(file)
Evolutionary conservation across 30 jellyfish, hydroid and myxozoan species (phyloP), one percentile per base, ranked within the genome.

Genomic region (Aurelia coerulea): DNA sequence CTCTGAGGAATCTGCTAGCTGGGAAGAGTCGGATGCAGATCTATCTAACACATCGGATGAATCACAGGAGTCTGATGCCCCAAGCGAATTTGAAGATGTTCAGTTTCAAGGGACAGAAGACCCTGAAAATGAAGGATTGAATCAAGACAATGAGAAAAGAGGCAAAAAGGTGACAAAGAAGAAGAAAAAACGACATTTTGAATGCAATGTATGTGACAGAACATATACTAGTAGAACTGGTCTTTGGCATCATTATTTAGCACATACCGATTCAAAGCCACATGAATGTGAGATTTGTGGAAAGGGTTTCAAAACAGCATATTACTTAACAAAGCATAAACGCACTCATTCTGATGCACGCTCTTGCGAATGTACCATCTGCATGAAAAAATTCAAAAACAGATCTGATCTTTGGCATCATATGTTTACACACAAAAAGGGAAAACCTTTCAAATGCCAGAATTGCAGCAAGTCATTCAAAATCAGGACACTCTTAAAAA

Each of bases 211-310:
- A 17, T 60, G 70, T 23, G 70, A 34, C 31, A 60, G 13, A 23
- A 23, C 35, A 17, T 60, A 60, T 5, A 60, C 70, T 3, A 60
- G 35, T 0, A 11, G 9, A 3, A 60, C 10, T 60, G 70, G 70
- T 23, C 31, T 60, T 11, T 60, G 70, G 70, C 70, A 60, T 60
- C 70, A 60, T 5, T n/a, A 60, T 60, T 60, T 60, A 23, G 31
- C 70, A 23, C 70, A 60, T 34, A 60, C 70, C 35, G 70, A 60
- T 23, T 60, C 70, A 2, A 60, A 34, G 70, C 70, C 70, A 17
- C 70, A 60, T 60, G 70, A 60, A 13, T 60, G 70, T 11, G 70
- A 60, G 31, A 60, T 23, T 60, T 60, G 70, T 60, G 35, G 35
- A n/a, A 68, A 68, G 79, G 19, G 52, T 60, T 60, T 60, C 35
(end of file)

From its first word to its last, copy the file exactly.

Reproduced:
Evolutionary conservation across 30 jellyfish, hydroid and myxozoan species (phyloP), one percentile per base, ranked within the genome.

Genomic region (Aurelia coerulea): DNA sequence CTCTGAGGAATCTGCTAGCTGGGAAGAGTCGGATGCAGATCTATCTAACACATCGGATGAATCACAGGAGTCTGATGCCCCAAGCGAATTTGAAGATGTTCAGTTTCAAGGGACAGAAGACCCTGAAAATGAAGGATTGAATCAAGACAATGAGAAAAGAGGCAAAAAGGTGACAAAGAAGAAGAAAAAACGACATTTTGAATGCAATGTATGTGACAGAACATATACTAGTAGAACTGGTCTTTGGCATCATTATTTAGCACATACCGATTCAAAGCCACATGAATGTGAGATTTGTGGAAAGGGTTTCAAAACAGCATATTACTTAACAAAGCATAAACGCACTCATTCTGATGCACGCTCTTGCGAATGTACCATCTGCATGAAAAAATTCAAAAACAGATCTGATCTTTGGCATCATATGTTTACACACAAAAAGGGAAAACCTTTCAAATGCCAGAATTGCAGCAAGTCATTCAAAATCAGGACACTCTTAAAAA

Each of bases 211-310:
- A 17, T 60, G 70, T 23, G 70, A 34, C 31, A 60, G 13, A 23
- A 23, C 35, A 17, T 60, A 60, T 5, A 60, C 70, T 3, A 60
- G 35, T 0, A 11, G 9, A 3, A 60, C 10, T 60, G 70, G 70
- T 23, C 31, T 60, T 11, T 60, G 70, G 70, C 70, A 60, T 60
- C 70, A 60, T 5, T n/a, A 60, T 60, T 60, T 60, A 23, G 31
- C 70, A 23, C 70, A 60, T 34, A 60, C 70, C 35, G 70, A 60
- T 23, T 60, C 70, A 2, A 60, A 34, G 70, C 70, C 70, A 17
- C 70, A 60, T 60, G 70, A 60, A 13, T 60, G 70, T 11, G 70
- A 60, G 31, A 60, T 23, T 60, T 60, G 70, T 60, G 35, G 35
- A n/a, A 68, A 68, G 79, G 19, G 52, T 60, T 60, T 60, C 35